Some home truths about the joint tenants of Downing Street
How will the Lib Con coalition government affect the property market? Sharon Dale reports.
IT may not be top of their agenda, but the Lib Con coalition could soon bring big changes to the property world.
The biggest bombshell for the 3,000-plus employees in the Home Information Pack industry is the abolition of HIPs.
Both Conservatives and Liberal Democrats have agreed to scrap the compulsory packs that cost sellers at least £300 though homeowners will still need to have an energy performance certificate costing about £50 before they can put their property on the market.
Kevin Hollinrake, MD of Hunters estate agency, says the sooner HIPs are scrapped the better.
“I think HIPs being scrapped will increase the supply of properties coming to the market.
“The Queen’s Speech will be made within the next few weeks and I expect that the abolition of HIPs will be included in that so the effect will be almost immediate.”
Mike Ockenden, director general of the Association of HIP Providers, is still clinging to the hope of consultation over the fate of the packs.
He maintains that since they were introduced in August 2007, they have reduced the number of failed sales from 28 per cent to nine per cent and he is lobbying for a revised version to remain a compulsory part of the selling process.
He suggests that Exchange Ready Packs, a slightly enhanced HIP costing about £200, would be a good alternative.
Aimed at speeding up the buying and selling process, these would include HIP documents such as the energy performance certificate, the sale statement, which explains who owns what, a standard searches document and evidence of ownership.
The ERP would also have a contract for sale prepared by a lawyer, Seller Property Information and Fixtures and Fittings forms, copies of planning permissions, building regulations consents and guarantees and a lawyer’s certificate confirming the pack is exchange-ready.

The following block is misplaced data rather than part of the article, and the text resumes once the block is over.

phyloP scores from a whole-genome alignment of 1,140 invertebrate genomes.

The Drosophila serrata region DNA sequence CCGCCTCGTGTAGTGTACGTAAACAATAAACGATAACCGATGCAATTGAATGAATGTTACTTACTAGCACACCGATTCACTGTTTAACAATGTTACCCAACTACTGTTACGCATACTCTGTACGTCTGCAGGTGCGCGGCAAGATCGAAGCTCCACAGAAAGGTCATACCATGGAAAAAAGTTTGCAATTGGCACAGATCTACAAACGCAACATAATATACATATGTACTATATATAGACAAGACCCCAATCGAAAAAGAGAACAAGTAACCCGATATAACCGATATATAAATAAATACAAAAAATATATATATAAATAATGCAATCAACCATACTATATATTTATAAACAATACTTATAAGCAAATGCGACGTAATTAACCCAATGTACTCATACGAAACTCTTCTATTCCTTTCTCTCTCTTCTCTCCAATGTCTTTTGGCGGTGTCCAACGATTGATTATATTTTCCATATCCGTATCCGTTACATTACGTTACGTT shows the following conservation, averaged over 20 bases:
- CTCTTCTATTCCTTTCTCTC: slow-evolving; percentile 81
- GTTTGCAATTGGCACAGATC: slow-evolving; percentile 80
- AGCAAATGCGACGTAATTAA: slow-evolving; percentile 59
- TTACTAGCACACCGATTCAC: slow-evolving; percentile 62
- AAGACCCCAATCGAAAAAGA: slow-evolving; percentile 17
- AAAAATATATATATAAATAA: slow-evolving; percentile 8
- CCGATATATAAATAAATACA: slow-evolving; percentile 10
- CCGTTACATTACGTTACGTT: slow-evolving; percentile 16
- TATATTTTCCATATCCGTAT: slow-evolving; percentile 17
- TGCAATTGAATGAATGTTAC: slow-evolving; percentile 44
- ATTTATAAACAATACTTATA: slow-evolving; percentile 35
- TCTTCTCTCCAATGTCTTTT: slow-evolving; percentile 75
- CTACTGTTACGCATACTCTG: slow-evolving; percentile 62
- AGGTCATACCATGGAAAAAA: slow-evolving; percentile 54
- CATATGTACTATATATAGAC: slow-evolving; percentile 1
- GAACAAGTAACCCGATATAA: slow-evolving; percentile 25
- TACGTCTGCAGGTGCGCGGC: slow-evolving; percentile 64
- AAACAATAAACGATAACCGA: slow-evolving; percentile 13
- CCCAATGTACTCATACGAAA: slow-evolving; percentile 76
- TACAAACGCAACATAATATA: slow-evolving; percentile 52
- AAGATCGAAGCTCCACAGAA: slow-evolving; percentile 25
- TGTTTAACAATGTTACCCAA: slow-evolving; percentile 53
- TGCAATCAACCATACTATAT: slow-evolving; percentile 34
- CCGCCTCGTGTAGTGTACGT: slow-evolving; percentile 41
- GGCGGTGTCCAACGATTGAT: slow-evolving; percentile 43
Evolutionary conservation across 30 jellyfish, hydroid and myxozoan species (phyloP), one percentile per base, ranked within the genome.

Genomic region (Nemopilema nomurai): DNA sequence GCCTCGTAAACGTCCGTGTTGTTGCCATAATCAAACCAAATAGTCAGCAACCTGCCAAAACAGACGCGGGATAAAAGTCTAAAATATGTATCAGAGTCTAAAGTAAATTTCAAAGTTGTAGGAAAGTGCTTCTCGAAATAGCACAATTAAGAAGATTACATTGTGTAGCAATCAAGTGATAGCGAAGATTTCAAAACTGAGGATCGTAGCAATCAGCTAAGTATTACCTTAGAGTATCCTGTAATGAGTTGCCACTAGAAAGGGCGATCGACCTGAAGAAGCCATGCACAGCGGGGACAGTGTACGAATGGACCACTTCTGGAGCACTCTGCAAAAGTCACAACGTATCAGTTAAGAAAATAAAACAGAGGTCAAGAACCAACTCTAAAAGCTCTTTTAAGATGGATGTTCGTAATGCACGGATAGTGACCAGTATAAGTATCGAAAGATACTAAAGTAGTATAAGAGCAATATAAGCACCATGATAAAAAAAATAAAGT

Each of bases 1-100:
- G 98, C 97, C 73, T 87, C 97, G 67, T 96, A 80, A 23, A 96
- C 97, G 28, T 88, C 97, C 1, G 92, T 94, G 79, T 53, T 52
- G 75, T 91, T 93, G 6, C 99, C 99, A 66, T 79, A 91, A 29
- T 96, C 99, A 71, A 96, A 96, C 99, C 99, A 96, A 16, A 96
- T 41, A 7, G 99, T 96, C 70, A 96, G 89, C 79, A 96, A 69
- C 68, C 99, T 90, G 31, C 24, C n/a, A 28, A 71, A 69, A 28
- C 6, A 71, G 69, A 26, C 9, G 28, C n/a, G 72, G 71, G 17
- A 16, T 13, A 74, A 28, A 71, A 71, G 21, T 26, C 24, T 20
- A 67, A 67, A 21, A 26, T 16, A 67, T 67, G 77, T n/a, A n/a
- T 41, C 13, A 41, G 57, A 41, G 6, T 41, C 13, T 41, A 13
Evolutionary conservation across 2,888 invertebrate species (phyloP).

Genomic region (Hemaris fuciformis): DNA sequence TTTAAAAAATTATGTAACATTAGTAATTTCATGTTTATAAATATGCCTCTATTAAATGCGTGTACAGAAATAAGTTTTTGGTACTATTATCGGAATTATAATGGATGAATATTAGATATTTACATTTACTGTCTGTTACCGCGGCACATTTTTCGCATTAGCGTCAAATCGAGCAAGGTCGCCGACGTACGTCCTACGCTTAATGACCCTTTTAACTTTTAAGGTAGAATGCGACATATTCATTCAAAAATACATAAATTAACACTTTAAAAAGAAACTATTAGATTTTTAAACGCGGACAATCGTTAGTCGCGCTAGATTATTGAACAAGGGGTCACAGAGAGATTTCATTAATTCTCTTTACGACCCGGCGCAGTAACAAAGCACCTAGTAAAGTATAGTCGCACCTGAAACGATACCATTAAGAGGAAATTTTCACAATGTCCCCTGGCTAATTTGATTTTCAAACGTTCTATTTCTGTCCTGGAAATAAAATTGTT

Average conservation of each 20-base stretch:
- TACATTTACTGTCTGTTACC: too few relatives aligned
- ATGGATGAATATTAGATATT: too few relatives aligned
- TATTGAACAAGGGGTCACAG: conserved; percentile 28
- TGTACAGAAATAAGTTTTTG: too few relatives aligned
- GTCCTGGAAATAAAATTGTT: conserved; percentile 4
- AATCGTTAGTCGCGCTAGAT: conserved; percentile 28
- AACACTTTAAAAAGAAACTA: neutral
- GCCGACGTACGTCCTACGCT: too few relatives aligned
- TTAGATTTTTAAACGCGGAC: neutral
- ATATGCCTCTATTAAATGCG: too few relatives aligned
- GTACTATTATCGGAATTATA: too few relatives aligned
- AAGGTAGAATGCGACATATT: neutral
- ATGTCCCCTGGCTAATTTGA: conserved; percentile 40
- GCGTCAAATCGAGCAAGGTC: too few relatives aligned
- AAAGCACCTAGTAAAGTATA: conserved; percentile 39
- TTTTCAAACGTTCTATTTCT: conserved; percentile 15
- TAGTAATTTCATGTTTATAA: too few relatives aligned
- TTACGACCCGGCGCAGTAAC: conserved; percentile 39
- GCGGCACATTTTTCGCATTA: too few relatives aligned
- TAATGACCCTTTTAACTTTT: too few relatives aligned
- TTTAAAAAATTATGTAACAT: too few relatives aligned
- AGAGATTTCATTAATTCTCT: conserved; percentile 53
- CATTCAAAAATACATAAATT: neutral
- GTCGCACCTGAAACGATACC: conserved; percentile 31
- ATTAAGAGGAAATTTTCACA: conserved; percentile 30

But it still won’t contain what many feel is the ultimate dealbreaker – a survey.
“If HIPs are scrapped altogether, 3,000 people directly and 10,000 will be affected indirectly That’s 3,000 taxpayers out of the system.
“The Government will also lose £100m a year in VAT from HIPs,” says Mr Ockenden.
“The argument that HIPs stopped speculative sellers isn’t strong because we’ve already got too many sellers and not enough buyers. More homes on the market would mean a downward pressure on prices. I don’t think scrapping HIPs is in anyone’s interest.”
Patrick McCutcheon, head of residential at Dacre, Son and Hartley estate agents, disagrees and says that although they were a good idea in theory, in practice they have been an expensive waste of time.
“They sounded like a good idea to speed up the selling process but they have a short shelf life and the information is dated within three months.
“I can count on the fingers of one hand the number of buyers who have asked to see one and they are a millstone for sellers. They won’t be missed.”
Other coalition driven changes affecting property owners include the inheritance tax
The Queen’s Speech will be made in a few weeks and I expect the abolition of HIPs will be included.
threshold. The Conservatives said they would raise the threshold to £1m but have agreed to put the plan on hold to appease the Liberal Democrats.
There are grave concerns that Capital Gains Tax will rise to help fund the budget deficit and some fear it could rise from 18 per cent to 40 per cent.
This will have a major effect on second home owners, professional landlords and the legion of amateurs who have entered the buy-to-let market over the last few years. If these investors sell their properties to realise profit, they could pay a high price to the Treasury.
There could now be a rush to sell before any CGT rise.
The good news is that interest rates should remain low.
Martin Ellis, chief economist at the Halifax, says: “The main focus of this Government will be the budget deficit and cutting public spending.
“They also want to keep the economy growing and to do that they will wan to to keep interest rates low.
“We are likely to see interest rates staying low for the next year and possibly beyond.”
Both the Liberal Democrats and the Conservatives have promised green grants and incentives for householders to
NEW ADDRESS: Nick Clegg and David Cameron in the garden of 10 Downing Street.